After taking care of my feet it is time to wet wipe my hands and take out my contacts. Ahh! What a relief. Because my contacts are so thick (thanks to very bad astigmatism), my eyes bother me a lot when wearing contacts. Mix in lack of humidity and dust and my eyes were a disaster. In fact later at Dardenelles my eyes continue to bother me so much I ask a volunteer to put my eye drops in my eyes because I am not skilled at this (in fact I am not skilled at much and sometimes it just shocks me that I make it through any given day!). Finally I complete all my tasks, it is time to eat.
I grab a grilled cheese sandwich and a cup of soup and head off for the finish line. I am past mile 62 and for the first aid station since mile 20 I do not hear the air horn! I want to keep it this way.
Running out of Foresthill I am a little bummed that I seem to lose members of “Team Tammy”: Tristan, Shane and Bella pretty quickly although they could run about half a mile with me. Oh well, it’s probably because I am running too fast!
Once Iva and I get to the turnoff of Foresthill Road I warn Iva that we are going to hit a fairly steep section soon. We have a brief respite then somehow the steep section I make it down without any issues. It is kind of odd because I had made a mental note that we had a pretty challenging section immediately following Foresthill. Perhaps it was being so excited about not hearing the air horn, being well fed/hydrated or knowing for the remainder of the race I would be escorted to the finish!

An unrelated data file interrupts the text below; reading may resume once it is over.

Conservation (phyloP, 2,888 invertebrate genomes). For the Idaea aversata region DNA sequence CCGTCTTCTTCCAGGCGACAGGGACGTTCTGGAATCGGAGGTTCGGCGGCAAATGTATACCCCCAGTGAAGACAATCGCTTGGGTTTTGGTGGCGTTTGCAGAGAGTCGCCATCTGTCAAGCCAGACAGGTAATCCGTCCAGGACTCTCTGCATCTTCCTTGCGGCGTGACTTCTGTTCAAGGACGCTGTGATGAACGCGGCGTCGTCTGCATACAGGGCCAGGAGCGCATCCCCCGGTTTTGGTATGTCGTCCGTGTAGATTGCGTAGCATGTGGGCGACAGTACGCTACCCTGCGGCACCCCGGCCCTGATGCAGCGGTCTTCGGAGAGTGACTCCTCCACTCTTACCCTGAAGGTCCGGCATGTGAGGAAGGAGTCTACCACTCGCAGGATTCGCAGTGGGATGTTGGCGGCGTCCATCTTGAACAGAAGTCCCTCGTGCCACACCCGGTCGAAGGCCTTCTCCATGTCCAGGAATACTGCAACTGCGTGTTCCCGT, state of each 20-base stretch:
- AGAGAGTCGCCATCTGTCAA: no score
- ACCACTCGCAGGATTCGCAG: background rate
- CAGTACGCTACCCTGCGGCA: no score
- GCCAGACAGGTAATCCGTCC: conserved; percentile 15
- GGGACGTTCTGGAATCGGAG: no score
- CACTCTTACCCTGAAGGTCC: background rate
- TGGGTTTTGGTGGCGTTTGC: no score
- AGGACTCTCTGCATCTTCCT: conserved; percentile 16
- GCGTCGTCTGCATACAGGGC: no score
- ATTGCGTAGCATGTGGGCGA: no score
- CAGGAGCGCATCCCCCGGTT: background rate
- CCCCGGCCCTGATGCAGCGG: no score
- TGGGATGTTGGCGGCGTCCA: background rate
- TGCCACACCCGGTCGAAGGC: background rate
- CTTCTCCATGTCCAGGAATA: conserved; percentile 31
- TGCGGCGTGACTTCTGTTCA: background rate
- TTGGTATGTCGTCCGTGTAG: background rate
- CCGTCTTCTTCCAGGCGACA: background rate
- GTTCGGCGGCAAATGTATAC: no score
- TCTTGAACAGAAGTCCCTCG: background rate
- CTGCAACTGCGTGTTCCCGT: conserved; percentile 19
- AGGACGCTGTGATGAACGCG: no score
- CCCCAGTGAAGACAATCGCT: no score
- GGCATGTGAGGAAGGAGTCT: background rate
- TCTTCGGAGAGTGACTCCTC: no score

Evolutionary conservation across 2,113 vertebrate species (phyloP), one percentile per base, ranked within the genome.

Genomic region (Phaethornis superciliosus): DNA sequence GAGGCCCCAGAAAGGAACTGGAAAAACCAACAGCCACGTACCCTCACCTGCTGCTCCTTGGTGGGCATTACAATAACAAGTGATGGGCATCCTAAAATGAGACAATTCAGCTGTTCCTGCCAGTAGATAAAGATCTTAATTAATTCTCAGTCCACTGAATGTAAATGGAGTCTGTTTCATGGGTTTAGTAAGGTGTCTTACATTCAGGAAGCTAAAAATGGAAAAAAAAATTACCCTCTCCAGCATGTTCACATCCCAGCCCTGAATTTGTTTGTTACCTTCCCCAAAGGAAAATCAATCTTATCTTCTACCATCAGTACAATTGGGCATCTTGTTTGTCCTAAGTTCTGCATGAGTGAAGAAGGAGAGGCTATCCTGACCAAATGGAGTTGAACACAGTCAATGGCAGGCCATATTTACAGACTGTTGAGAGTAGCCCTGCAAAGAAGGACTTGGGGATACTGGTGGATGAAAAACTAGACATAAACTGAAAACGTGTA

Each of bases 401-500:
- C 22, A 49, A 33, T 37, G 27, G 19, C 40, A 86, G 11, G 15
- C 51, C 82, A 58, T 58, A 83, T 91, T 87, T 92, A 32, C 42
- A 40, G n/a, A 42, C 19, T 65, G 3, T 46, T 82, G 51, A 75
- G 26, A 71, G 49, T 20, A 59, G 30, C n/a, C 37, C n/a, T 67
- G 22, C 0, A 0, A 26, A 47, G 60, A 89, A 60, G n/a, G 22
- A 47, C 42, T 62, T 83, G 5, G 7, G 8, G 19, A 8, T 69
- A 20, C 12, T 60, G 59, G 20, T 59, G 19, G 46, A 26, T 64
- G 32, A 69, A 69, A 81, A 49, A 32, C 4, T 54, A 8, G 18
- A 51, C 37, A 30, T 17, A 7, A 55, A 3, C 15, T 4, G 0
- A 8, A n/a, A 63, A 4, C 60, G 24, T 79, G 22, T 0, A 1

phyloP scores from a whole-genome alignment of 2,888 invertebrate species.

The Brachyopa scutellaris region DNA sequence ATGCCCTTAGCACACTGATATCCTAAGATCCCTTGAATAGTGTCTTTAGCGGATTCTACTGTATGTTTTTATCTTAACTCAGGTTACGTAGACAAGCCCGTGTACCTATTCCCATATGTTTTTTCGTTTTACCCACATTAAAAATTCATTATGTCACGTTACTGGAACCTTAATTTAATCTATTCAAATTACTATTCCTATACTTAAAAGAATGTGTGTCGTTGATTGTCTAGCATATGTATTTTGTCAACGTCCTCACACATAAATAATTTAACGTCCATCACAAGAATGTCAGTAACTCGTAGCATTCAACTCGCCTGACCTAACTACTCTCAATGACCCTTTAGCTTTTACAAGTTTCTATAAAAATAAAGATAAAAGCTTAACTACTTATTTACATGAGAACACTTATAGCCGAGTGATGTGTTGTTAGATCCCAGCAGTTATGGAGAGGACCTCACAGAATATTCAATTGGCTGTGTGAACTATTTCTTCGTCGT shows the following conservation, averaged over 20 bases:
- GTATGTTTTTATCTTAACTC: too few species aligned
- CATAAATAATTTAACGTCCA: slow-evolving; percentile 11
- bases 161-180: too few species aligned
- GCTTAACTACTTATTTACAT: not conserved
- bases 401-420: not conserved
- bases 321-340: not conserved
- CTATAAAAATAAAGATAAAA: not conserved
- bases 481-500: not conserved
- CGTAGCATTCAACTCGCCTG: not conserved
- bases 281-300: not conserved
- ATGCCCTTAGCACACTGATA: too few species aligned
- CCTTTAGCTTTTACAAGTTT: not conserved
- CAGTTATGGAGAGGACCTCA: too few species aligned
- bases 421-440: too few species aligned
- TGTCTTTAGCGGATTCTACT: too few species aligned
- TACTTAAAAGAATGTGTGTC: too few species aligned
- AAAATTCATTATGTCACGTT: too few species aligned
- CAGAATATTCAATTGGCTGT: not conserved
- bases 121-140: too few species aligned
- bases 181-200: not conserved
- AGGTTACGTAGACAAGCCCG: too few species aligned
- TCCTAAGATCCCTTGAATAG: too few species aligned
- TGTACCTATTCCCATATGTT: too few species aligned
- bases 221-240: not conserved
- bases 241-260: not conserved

After announcing how I spent my day: running, followed by more running, with a little more running for good measure I ask Iva about how everyone on “Team Tammy” spent their day. This includes what they did as well as what was eaten (in fact a good meal can entertain me for hours!).
Iva chats about their daily activities. After getting woken up by my cell phone (the SPOT people called that cell phone as well to assess my situation), Iva, Bella, Shane, Tristan and my dad packed the hotel room then headed to Donner Pass to see the museum. Each of my friends learned what a disaster it is to go to a museum with my dad who likes to read all the placards. After several hours they all bailed while my dad stayed at the museum until likely closing!
Iva mentioned that the highlight of this museum was seeing how deep the snow was. There was a schematic that indicated where 20 feet was which is how deep the snow was that winter. She also mentioned that the museum was a bit disappointing to Tristan and my dad who knew the truth of the Donner Party (eating each other is the unvarnished truth). In fact there was no mention of the cannibalism in the museum but it sounded like both Tristan and more so my dad tried to incite the docent into admitting to what happened. I think I would have asked even more pointed questions along the lines of “human, white or dark meat?” But alas I guess in this day and age history gets re-written all the time. In fact in war, whomever wins definitely gets to write the history of battles how they see fit. It does sound like they all enjoyed the museum particularly since it was free and on the way from Squaw to Auburn.